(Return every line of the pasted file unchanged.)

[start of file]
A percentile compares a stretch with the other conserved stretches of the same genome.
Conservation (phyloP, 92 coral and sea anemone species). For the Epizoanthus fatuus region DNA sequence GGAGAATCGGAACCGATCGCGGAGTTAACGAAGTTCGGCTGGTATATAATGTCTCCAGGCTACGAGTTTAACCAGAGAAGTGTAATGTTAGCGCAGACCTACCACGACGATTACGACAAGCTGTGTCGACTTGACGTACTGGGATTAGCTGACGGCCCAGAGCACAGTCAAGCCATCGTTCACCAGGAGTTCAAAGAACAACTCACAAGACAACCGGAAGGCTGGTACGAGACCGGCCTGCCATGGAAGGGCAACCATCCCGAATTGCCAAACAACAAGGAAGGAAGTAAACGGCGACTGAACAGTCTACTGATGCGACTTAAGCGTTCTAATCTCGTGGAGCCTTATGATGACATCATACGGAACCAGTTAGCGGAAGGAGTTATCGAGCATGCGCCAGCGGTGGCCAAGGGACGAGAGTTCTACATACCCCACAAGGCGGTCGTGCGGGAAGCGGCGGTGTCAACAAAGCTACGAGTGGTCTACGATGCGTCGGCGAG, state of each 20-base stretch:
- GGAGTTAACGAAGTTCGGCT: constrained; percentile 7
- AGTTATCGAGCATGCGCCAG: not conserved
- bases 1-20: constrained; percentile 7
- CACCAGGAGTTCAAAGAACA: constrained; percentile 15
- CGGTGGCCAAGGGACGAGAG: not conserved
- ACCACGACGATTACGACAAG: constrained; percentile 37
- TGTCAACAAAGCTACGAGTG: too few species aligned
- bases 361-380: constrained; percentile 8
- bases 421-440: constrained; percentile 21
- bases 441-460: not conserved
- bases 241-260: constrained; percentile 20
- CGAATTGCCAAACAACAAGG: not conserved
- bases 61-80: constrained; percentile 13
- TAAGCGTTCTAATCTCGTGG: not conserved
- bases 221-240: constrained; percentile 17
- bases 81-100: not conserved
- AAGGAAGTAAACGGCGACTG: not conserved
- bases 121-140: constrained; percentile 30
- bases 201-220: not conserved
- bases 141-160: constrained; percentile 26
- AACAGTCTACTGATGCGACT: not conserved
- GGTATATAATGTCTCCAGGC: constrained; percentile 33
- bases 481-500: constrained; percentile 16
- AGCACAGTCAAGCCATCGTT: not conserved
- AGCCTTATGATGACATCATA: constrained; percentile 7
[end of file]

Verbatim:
A percentile compares a stretch with the other conserved stretches of the same genome.
Conservation (phyloP, 92 coral and sea anemone species). For the Epizoanthus fatuus region DNA sequence GGAGAATCGGAACCGATCGCGGAGTTAACGAAGTTCGGCTGGTATATAATGTCTCCAGGCTACGAGTTTAACCAGAGAAGTGTAATGTTAGCGCAGACCTACCACGACGATTACGACAAGCTGTGTCGACTTGACGTACTGGGATTAGCTGACGGCCCAGAGCACAGTCAAGCCATCGTTCACCAGGAGTTCAAAGAACAACTCACAAGACAACCGGAAGGCTGGTACGAGACCGGCCTGCCATGGAAGGGCAACCATCCCGAATTGCCAAACAACAAGGAAGGAAGTAAACGGCGACTGAACAGTCTACTGATGCGACTTAAGCGTTCTAATCTCGTGGAGCCTTATGATGACATCATACGGAACCAGTTAGCGGAAGGAGTTATCGAGCATGCGCCAGCGGTGGCCAAGGGACGAGAGTTCTACATACCCCACAAGGCGGTCGTGCGGGAAGCGGCGGTGTCAACAAAGCTACGAGTGGTCTACGATGCGTCGGCGAG, state of each 20-base stretch:
- GGAGTTAACGAAGTTCGGCT: constrained; percentile 7
- AGTTATCGAGCATGCGCCAG: not conserved
- bases 1-20: constrained; percentile 7
- CACCAGGAGTTCAAAGAACA: constrained; percentile 15
- CGGTGGCCAAGGGACGAGAG: not conserved
- ACCACGACGATTACGACAAG: constrained; percentile 37
- TGTCAACAAAGCTACGAGTG: too few species aligned
- bases 361-380: constrained; percentile 8
- bases 421-440: constrained; percentile 21
- bases 441-460: not conserved
- bases 241-260: constrained; percentile 20
- CGAATTGCCAAACAACAAGG: not conserved
- bases 61-80: constrained; percentile 13
- TAAGCGTTCTAATCTCGTGG: not conserved
- bases 221-240: constrained; percentile 17
- bases 81-100: not conserved
- AAGGAAGTAAACGGCGACTG: not conserved
- bases 121-140: constrained; percentile 30
- bases 201-220: not conserved
- bases 141-160: constrained; percentile 26
- AACAGTCTACTGATGCGACT: not conserved
- GGTATATAATGTCTCCAGGC: constrained; percentile 33
- bases 481-500: constrained; percentile 16
- AGCACAGTCAAGCCATCGTT: not conserved
- AGCCTTATGATGACATCATA: constrained; percentile 7